One of the ways to test that, to find out this deal, is to look at the third test. The third test is “Focus”. Because love has an other-centered focus—it's outgoing. It results in sharing. Infatuation is self-centered. When you have these feelings and you're thinking about the “Test of Time”—and I’m thinking about the knowledge of this person—When a person is infatuated, the issue is, “How do I look? What do you think about my hair? Should I wear these shoes or those shoes? Do you think we ought to go here or go there? I don't know? Will he like this? I wonder if she’ll like that. Should I wear my muscle t-shirt, or do you think I ought to wear just the other one?”—and on, and on, and on, and on. Guess where the focus is? When you're infatuated, the focus is on you. If you are all uptight and totally consumed with how you come off, I have news for you. “You are infatuated, but you're not in love.”
If your focus is, “I wonder what she's feeling. I wonder what's going on. What would help her on this date? You know, I know she's struggling in school. I think I'll swing by and get her a chicken sandwich on the way. You know, I'd like to go out tonight; but I think the best thing to do is just drop it off and I'll pray for her. I'm going to head back to the dorm.” That's the kind of attitude that tells you, you know, “I care about this person.”
Dennis: Chip, if your daughter—let's say she was 25 years old, and you maybe had a suspicion that perhaps the guy she is dating has his focus in the wrong place—he's pretty self-absorbed. How would you coach her? How would you help her get outside of that infatuation, those feelings, to be able to see what's really going on in the guy's life?
Chip: I want to share very, very honestly here because I think we better do most all of that training on the frontend. My experience is, even as her father—my best friends—people I have been involved with in ministry—when infatuation hits, if you haven't thought this through and talked about it in advance, I'm telling you, people literally shut down and will not hear.
What I would say is I would go through this test with her, and I would give her a few tests to throw at this guy to find out, “Is he in love with the feelings, or does he really care about her?” Give him some opportunities where he has to exercise a focus, and a focus that's sacrificial, and you find out pretty quickly where people's hearts are.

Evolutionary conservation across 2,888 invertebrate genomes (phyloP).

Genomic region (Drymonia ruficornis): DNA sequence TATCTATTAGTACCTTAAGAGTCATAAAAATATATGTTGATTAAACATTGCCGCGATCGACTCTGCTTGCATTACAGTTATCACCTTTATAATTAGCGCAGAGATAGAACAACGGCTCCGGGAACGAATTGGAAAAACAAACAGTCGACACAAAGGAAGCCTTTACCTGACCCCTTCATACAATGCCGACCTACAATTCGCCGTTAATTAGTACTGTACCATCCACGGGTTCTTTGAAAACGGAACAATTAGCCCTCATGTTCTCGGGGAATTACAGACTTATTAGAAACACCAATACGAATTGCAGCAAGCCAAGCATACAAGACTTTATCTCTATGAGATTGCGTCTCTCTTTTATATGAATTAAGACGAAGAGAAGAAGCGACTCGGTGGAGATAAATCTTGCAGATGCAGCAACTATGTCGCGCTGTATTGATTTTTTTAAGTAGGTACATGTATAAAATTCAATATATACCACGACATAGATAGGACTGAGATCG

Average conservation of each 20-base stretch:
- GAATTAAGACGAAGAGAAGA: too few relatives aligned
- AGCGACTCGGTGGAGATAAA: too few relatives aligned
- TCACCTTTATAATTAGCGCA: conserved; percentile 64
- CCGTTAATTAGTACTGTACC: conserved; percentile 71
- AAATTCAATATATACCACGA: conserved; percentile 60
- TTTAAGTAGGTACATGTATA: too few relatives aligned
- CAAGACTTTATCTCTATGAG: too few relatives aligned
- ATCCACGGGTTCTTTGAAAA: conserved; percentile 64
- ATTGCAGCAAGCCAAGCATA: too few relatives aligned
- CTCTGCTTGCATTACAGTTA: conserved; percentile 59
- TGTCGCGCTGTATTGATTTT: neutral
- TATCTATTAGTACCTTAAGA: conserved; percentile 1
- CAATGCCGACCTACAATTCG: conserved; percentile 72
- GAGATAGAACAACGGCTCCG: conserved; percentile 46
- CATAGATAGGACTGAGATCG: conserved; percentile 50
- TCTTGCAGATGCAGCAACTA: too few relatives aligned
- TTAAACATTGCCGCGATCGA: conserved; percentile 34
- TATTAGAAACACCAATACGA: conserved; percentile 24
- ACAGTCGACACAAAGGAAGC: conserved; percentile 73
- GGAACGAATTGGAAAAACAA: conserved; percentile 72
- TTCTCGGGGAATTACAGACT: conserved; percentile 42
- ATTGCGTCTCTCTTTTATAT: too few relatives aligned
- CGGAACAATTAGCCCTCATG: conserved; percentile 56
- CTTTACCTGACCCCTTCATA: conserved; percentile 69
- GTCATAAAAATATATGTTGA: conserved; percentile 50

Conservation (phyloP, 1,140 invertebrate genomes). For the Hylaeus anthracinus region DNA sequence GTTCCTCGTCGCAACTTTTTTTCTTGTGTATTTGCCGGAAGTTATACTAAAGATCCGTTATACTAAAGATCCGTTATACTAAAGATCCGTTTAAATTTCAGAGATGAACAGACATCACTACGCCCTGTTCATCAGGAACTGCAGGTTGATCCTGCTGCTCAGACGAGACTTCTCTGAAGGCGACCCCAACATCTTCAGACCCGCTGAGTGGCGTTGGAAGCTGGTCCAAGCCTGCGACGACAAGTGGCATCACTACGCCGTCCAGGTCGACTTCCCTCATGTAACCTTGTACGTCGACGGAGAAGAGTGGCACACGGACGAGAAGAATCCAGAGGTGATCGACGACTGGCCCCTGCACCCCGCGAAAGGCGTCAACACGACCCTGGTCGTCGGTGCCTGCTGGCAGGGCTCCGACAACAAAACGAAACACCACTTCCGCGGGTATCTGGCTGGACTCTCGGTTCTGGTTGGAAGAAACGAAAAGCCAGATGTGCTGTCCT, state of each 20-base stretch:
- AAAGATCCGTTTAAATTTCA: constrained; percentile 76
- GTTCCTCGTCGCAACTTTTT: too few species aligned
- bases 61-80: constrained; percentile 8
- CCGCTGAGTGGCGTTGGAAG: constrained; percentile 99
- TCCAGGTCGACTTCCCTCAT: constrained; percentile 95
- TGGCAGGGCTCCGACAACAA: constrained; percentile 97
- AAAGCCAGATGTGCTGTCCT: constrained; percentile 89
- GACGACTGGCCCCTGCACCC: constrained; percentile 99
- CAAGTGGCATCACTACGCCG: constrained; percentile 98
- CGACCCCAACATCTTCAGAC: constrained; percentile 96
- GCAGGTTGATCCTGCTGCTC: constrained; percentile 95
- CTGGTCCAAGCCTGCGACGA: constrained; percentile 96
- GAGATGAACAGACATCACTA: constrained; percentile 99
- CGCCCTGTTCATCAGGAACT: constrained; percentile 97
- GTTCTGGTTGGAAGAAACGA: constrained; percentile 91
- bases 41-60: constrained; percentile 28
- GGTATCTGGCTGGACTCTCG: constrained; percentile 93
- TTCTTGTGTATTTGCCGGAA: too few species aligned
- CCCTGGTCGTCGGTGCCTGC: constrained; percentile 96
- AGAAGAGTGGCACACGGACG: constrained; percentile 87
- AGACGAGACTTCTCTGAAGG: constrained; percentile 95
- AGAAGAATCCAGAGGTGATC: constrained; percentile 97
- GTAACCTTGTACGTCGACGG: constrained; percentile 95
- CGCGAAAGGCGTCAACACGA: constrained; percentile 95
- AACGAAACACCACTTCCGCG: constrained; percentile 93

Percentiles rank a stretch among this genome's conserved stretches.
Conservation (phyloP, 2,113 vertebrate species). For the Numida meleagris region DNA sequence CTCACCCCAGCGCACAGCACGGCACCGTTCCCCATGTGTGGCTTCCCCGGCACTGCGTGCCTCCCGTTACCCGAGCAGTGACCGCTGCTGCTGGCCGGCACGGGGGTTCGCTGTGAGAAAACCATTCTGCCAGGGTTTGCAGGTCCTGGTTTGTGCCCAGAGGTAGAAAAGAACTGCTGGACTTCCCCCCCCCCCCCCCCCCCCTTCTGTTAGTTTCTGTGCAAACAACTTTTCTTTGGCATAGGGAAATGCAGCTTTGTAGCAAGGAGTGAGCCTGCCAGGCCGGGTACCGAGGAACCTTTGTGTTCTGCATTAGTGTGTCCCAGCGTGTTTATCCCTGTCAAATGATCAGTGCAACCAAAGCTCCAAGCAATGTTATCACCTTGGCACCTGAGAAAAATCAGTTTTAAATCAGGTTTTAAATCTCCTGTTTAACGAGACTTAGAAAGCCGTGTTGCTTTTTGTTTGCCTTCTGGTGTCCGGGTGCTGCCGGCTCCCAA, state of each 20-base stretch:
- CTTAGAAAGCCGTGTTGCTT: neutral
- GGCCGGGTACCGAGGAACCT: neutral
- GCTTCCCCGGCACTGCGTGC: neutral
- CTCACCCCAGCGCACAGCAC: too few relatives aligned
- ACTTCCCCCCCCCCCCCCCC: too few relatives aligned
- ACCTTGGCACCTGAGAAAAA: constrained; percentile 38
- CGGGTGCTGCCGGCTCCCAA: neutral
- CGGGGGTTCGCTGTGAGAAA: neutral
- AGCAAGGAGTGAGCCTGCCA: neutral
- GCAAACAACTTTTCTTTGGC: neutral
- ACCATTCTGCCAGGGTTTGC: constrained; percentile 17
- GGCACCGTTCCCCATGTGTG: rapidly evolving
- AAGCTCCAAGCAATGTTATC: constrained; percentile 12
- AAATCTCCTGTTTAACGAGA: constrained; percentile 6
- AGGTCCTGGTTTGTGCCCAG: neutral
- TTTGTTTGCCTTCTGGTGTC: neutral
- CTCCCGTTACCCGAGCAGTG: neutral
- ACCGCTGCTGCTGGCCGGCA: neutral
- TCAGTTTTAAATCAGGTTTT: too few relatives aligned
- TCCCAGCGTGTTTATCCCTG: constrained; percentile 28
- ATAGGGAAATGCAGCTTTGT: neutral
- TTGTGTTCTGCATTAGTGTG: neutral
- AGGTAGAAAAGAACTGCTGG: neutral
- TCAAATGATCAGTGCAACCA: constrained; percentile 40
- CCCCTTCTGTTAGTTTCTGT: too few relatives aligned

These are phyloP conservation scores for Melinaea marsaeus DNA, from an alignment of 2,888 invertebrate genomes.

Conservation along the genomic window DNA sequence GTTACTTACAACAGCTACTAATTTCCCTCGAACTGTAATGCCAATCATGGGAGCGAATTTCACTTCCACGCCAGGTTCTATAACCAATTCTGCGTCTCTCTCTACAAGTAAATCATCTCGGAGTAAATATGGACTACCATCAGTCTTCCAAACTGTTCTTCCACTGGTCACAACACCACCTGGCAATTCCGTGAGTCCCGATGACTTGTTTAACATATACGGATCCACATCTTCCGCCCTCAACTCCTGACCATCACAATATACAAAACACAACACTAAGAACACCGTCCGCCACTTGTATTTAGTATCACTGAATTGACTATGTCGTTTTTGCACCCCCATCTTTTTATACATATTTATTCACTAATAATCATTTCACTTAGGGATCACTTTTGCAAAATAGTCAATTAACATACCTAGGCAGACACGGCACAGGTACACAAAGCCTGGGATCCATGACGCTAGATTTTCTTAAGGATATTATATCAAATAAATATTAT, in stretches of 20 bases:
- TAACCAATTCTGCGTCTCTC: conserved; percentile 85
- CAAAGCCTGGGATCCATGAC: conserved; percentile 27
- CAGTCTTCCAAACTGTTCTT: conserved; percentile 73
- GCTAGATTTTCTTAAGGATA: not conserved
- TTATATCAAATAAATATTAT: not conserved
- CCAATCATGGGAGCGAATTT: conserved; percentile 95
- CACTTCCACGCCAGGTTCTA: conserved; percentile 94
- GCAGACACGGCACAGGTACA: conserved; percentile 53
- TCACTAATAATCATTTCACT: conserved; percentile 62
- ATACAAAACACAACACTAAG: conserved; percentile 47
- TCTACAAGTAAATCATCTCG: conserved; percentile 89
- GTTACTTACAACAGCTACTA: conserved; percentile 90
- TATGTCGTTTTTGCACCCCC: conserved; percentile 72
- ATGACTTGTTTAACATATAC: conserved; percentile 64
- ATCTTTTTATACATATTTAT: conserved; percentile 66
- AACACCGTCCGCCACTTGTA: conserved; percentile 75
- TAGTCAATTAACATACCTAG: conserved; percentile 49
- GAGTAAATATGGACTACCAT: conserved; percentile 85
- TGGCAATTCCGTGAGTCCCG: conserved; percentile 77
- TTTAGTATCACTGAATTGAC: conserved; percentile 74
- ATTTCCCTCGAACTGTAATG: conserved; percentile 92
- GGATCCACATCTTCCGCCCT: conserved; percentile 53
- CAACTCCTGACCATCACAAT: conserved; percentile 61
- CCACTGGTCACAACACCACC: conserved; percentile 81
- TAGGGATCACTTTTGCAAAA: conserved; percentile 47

Bob: I have given young ladies this advice in similar situations. I have said, “I am less interested in how the guy you're spending time with treats you. I'm more interested in finding out how does he treats his mother, how does he treat the waitress at the restaurant, how does he treat other people who are less significant to him, and who he is not pursuing.”
If he's rude to the lady at the restaurant when she says, “How's the food?”, if he shouts at his mom, you just need to be aware that one day, he's going to be rude to you. He's going to shout at you because he's not going to be pursuing you any longer. Don't be fooled into thinking that the way he—“I know he's got a problem with his mom, but he loves me.” Well, one day, he is not going to love you. He's going to shout at you, and he's going to be rude to you.
Dennis: Yes. Here is where Chip's advice, I think, is really important. If you, as a single person, are “in love” or you're being swept away into this deep, swift stream called infatuation, it's almost like you need to have another person outside the relationship, like your father, like your mother, like someone who is a godly mentor in your local church, who you could go to and say, “Now, I really need you to help me make sure my head is screwed on straight.”
Bob: Can I tell you a great story related to that? There was a young woman I know who, a number of years ago, decided that God was calling her into a mission-field environment.
She got her affairs together and went off to the mission field. She came home on furlough. She had been on the mission field for two years, and she came to the elders at her church and was reporting on her experience of being on the mission field. She was talking about a new assignment, being in a new medical facility, and one of the doctors there that was going to be a co-worker.
One of the elders just kind of—his antennae went up, and he said, “Is there something starting to happen between you and the doctor?” Her eyes got wide, kind of like, “How did you know?” She said, “Well, as a matter of fact, yes, we have become friends. We have started talking about the possibility of getting married.” Well, she actually came back to the elders and said, “Listen, I want you men to be a part of the process.”
Bob: She said, “We've been talking, and he'd like to come over and would like to meet you. We'd like you to ask him questions and find out about his life and his character.” She said, “We've decided that unless we have your go-ahead, we're not going to get married.”